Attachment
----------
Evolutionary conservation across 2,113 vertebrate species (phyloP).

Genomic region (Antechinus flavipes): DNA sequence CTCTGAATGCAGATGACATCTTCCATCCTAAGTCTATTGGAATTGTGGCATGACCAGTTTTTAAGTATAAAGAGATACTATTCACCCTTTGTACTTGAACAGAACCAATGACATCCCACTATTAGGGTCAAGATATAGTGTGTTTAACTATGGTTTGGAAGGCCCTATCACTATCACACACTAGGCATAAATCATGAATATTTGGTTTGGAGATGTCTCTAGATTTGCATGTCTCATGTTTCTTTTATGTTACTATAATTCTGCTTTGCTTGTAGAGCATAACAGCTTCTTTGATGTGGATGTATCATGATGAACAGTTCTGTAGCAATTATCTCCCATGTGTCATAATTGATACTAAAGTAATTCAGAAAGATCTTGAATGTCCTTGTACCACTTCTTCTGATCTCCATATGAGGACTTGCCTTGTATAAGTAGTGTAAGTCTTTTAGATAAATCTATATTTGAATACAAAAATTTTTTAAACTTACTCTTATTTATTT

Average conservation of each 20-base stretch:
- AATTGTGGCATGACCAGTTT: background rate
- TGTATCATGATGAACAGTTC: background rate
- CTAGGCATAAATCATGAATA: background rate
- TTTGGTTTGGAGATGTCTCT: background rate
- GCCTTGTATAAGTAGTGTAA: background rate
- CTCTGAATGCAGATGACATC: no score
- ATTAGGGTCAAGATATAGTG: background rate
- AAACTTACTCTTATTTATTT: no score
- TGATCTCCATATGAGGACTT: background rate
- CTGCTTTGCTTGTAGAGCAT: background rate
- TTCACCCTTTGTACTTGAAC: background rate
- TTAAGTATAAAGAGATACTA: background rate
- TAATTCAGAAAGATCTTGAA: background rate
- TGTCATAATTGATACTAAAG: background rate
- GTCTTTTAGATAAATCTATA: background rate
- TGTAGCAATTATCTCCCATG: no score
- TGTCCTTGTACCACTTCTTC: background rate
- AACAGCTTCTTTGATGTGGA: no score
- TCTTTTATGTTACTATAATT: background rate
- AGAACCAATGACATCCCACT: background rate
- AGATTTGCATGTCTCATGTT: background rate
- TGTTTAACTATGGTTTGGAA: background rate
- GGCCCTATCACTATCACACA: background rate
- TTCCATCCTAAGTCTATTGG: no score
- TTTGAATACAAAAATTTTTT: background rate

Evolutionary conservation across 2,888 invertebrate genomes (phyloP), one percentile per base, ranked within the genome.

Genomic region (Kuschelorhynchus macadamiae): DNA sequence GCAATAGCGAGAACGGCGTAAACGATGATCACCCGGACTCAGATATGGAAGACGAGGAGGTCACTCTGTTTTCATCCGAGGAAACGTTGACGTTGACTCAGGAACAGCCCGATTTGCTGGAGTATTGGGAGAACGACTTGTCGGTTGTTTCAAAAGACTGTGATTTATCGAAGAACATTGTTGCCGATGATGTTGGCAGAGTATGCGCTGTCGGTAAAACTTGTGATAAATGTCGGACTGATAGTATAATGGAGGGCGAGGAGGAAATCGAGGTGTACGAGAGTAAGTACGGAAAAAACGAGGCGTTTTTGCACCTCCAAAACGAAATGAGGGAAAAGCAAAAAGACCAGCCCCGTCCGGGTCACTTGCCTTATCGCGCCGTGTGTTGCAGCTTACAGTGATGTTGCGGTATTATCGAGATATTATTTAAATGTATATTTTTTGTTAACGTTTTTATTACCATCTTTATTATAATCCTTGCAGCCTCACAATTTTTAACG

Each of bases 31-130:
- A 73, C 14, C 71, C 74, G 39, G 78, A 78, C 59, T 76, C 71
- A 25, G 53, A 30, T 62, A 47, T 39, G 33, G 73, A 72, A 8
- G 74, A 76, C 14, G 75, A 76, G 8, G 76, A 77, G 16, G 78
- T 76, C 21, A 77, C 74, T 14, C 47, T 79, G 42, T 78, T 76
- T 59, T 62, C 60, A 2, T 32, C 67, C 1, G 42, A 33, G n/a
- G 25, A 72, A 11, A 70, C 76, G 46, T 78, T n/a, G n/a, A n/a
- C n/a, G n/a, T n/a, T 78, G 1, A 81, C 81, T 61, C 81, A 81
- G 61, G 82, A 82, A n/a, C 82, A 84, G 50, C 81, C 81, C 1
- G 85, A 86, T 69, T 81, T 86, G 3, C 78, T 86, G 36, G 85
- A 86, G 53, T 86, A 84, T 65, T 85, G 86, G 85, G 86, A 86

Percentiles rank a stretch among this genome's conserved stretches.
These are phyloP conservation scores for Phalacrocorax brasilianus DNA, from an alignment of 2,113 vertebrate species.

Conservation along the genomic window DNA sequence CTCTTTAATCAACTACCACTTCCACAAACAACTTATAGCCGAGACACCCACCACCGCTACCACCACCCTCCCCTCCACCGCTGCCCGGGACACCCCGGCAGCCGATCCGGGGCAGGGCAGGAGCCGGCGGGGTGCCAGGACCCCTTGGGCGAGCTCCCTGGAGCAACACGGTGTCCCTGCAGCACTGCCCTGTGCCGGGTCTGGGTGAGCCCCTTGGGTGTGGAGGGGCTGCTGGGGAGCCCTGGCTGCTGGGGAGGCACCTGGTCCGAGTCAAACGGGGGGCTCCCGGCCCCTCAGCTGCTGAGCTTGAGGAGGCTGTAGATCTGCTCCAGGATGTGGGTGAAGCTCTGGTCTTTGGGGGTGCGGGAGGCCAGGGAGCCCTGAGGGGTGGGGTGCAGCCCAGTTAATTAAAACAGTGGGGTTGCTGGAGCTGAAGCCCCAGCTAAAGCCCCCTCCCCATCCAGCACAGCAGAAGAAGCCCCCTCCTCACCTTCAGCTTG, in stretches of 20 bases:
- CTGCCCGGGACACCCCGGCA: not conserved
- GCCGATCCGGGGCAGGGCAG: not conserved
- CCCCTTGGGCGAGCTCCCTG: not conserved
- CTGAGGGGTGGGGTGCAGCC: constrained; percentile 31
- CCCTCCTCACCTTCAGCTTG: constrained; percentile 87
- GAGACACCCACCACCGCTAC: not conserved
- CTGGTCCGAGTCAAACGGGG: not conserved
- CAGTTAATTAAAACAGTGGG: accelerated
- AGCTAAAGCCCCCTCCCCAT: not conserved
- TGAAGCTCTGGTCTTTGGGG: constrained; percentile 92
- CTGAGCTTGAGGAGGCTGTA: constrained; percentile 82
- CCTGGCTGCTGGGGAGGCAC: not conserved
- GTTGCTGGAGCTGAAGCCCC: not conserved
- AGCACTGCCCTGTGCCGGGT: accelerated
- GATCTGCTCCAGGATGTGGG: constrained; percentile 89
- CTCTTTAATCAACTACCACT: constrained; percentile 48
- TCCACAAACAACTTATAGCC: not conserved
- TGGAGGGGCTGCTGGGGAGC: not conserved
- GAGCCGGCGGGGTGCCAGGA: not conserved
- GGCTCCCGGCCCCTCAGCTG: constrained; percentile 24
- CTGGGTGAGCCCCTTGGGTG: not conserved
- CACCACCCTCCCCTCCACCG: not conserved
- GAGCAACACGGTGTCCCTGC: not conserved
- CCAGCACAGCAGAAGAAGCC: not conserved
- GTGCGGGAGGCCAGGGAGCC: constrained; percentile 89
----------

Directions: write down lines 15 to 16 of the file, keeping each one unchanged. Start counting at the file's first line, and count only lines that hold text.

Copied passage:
- TTAAGTATAAAGAGATACTA: background rate
- TAATTCAGAAAGATCTTGAA: background rate